• The compensation provided to Grasso was not "reasonable" according to state law.
    New York Not-for-Profit Law requires that compensation for executives be "reasonable" and "commensurate with services provided." In this case, however, the compensation far exceeded what would have been permitted by that standard. Indeed, the amount expended by the NYSE for Grasso's compensation and benefits for 1999 through 2001 nearly equaled the NYSE's total net income for those years.
  • Grasso's dual role as regulator and NYSE employee raised a conflict of interest.
    Heads of major Wall Street investment banks were also members of the Compensation Committee. During the same period, they approved Grasso's excessive pay packages they had joined him in a private SEC-sponsored meeting at which they were assured that analyst conflicts of interest were "for the industry to resolve" without regulatory action. This same situation may apply to Sprecher today.

The complaint also cites the testimony of one compensation committee member who privately expressed concern about a component of Grasso's proposed compensation for the year 2000 and, subsequently, was personally confronted by Grasso.

The director testified that he "was taken aback that my hesitancy was reported immediately (to Grasso)." The committee member, who probably was an executive of an NYSE member firm, ultimately approved Grasso's compensation package, said: "Thank God I escaped that one. This man was also our regulator, and I'm a member of the New York Stock Exchange ... and when he's ... your supervisor or your regulator, you have to be careful."

Under the terms of his settlement with the Attorney General's office, Ashen will return $1.3 million to the NYSE. Mercer Human Resources, Inc. will return the fees it charged the NYSE in 2003.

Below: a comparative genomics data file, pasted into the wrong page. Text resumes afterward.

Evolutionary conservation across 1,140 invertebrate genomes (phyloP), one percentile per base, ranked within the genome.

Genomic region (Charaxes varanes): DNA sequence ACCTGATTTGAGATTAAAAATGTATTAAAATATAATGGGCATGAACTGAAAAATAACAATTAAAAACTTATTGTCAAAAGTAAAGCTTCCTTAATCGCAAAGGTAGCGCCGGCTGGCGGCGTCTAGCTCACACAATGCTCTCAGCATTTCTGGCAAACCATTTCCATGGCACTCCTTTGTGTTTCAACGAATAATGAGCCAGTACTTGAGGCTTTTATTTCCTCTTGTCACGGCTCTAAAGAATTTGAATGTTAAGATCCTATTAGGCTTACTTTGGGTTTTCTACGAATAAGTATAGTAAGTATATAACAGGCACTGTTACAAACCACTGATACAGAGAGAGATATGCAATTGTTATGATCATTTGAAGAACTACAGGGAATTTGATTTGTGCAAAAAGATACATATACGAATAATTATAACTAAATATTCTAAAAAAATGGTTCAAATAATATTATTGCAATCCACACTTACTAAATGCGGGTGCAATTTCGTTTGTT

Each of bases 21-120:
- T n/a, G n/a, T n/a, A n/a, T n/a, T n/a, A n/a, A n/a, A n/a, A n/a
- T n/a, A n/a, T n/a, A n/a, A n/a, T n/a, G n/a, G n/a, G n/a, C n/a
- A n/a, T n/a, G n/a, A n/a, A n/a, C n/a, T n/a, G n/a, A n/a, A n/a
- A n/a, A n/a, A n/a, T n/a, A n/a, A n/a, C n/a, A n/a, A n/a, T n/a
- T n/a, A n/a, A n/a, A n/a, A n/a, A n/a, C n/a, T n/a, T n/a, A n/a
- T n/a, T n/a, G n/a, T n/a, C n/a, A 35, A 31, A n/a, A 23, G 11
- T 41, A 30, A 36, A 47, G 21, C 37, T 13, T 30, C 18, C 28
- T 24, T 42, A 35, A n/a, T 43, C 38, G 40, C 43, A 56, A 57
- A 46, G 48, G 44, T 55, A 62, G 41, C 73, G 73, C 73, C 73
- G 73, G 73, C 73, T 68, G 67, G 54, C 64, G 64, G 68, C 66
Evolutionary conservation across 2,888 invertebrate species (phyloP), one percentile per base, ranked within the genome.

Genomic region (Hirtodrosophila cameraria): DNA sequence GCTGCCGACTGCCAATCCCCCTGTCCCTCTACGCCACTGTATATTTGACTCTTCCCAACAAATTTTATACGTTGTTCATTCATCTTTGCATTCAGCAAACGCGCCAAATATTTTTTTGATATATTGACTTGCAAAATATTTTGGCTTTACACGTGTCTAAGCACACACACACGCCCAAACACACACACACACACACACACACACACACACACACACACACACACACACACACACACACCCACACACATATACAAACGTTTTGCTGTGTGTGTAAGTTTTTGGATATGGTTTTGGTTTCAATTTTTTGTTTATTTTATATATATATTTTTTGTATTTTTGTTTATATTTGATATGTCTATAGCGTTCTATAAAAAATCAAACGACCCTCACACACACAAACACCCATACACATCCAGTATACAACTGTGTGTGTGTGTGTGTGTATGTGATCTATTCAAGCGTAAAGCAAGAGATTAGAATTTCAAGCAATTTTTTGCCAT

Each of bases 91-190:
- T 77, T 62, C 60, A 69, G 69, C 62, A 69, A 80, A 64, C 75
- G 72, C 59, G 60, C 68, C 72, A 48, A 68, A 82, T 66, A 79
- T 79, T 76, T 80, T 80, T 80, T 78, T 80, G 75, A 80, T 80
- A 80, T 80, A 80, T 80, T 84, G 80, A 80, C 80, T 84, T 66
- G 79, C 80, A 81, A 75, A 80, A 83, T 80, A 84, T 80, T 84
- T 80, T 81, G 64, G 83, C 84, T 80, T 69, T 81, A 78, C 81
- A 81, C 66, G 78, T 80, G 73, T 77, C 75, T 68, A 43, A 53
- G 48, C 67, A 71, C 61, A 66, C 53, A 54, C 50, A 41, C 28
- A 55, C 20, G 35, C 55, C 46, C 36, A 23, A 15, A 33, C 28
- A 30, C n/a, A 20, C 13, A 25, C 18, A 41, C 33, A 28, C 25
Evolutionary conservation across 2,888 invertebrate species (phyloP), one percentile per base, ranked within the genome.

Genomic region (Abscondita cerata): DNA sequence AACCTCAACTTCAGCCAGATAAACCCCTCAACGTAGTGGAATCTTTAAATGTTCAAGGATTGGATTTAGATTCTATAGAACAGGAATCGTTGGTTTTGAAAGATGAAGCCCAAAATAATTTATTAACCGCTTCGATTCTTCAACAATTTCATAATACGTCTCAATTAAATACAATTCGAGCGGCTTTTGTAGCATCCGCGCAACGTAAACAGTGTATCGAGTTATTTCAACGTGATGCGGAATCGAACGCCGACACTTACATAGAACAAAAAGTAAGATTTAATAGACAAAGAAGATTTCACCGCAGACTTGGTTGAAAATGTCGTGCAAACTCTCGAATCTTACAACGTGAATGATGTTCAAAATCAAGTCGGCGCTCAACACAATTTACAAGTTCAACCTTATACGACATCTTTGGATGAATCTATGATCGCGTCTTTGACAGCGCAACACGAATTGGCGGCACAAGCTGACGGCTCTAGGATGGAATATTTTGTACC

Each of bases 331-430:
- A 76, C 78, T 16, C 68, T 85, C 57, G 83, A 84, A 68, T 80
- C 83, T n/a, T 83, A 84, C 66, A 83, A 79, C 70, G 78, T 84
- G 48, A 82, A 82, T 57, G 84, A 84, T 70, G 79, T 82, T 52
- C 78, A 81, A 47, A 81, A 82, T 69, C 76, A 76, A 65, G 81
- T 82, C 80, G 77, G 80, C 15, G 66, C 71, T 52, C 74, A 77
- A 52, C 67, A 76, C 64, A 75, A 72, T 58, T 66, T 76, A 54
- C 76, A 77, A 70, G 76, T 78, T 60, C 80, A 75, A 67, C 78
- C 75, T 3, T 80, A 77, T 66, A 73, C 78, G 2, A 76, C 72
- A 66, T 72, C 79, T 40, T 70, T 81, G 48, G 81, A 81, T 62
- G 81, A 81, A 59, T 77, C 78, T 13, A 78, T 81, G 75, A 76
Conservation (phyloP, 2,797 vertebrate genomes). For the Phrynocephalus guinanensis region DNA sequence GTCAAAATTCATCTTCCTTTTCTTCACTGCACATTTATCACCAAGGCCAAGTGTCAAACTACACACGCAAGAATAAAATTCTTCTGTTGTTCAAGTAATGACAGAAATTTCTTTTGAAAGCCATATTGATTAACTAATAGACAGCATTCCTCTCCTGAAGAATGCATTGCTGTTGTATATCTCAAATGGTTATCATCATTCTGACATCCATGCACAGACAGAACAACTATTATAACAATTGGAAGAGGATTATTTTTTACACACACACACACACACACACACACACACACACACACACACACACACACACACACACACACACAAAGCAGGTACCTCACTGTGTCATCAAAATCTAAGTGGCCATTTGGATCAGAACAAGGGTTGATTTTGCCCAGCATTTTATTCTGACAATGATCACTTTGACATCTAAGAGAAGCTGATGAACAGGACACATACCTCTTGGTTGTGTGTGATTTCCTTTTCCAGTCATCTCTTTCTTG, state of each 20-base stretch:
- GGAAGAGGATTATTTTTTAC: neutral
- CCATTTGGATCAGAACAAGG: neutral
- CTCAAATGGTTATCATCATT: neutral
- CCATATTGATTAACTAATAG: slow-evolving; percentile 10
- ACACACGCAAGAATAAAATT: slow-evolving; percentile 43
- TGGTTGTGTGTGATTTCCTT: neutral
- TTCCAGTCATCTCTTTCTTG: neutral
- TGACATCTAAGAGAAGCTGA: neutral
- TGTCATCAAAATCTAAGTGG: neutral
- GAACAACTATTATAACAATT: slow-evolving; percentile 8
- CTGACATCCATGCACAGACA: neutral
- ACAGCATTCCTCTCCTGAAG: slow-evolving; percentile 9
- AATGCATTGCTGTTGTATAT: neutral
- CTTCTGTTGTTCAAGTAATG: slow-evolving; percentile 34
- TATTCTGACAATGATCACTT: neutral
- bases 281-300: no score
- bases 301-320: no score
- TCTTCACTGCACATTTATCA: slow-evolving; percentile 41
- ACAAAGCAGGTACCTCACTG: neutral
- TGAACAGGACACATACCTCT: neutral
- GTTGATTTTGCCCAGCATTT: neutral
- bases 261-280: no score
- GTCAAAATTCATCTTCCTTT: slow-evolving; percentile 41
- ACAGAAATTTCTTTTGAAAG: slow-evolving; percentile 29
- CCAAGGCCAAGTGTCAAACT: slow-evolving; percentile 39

Spitzer thanked the SEC for working with his office on the investigation.

The Attorney General is responsible for enforcing the Not-for-Profit-Corporation Law (NPCL), which governs New York not-for-profit corporations and the conduct of their officers and directors. NPCL Section 720(b) authorizes the Attorney General to commence an action against a director or officer of a not-for-profit corporation to "to compel the defendant to account for his official conduct" with respect to "the neglect of, or failure to perform, or other violation of his duties in the management and disposition of corporate assets." The law further authorizes the Attorney General to seek recovery of unreasonable compensation.

The investigation was led by Deputy Counsel Avi Schick with Assistant Attorneys General Bruce Topman, Robert Pigott, and David Axinn and Legal Assistant Pascual Noble.

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Chuck Epstein has held senior-level marketing communications positions at the New York Futures Exchange, Chicago Mercantile Exchange, Russell Investments, Principal Financial, Zacks Investment Research and Lind-Waldock. He is the author of (more...)